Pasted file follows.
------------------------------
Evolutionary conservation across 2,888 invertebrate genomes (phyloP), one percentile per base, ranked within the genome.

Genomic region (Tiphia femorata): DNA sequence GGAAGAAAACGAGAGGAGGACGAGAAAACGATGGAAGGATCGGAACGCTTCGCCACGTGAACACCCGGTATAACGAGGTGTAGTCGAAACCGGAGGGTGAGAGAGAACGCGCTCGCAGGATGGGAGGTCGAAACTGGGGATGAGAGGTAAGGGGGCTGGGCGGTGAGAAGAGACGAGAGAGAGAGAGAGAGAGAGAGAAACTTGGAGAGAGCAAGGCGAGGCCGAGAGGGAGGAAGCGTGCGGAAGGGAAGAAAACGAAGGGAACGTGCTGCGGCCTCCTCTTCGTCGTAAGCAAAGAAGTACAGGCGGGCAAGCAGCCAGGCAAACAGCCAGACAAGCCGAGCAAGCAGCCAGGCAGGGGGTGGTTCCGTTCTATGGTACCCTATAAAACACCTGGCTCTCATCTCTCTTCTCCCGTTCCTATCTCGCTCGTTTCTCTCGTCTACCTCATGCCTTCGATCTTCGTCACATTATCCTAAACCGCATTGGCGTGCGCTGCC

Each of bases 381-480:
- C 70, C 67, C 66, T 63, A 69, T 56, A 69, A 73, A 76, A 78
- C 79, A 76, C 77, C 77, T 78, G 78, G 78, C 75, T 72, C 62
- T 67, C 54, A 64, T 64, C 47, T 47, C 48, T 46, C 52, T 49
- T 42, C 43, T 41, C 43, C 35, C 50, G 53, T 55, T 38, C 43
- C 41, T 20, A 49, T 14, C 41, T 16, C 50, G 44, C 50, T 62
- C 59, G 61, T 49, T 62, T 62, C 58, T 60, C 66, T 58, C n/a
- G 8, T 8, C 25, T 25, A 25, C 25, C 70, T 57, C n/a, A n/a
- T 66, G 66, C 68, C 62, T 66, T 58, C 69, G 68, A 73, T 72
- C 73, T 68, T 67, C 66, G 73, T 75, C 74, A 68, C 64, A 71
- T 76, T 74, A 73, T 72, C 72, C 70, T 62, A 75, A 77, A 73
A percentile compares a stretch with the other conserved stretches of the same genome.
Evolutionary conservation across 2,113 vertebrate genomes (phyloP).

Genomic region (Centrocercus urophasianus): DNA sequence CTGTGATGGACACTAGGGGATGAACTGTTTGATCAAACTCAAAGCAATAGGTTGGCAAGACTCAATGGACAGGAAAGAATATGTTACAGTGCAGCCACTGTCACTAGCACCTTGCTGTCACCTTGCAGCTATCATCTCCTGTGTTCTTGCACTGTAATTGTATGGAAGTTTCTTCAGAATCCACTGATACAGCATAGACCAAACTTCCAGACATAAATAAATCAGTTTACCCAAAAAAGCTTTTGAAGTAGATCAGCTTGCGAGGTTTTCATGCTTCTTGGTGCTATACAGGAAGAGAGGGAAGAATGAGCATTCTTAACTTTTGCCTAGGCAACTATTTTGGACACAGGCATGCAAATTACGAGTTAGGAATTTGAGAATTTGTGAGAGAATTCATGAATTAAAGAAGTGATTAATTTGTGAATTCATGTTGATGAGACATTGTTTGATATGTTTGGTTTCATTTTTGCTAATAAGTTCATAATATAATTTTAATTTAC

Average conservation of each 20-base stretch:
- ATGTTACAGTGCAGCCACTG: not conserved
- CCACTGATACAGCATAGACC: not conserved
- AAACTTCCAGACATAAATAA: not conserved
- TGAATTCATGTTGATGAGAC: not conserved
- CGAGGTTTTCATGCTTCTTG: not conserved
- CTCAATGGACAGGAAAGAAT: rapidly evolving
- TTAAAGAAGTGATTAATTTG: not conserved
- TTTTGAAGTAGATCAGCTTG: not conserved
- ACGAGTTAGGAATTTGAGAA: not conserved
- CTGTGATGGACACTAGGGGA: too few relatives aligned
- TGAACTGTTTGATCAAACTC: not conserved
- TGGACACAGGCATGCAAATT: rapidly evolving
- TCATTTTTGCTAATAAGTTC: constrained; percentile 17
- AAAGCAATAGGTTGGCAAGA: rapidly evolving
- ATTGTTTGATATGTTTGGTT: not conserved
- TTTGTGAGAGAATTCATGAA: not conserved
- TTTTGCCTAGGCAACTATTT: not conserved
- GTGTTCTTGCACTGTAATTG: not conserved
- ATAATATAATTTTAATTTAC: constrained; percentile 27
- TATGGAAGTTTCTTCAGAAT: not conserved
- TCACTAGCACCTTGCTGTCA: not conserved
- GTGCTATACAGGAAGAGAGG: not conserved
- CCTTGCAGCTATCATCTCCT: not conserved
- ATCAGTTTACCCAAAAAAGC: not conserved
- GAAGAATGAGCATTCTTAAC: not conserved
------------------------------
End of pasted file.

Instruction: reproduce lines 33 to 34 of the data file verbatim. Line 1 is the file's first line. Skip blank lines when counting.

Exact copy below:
- TTTGTGAGAGAATTCATGAA: not conserved
- TTTTGCCTAGGCAACTATTT: not conserved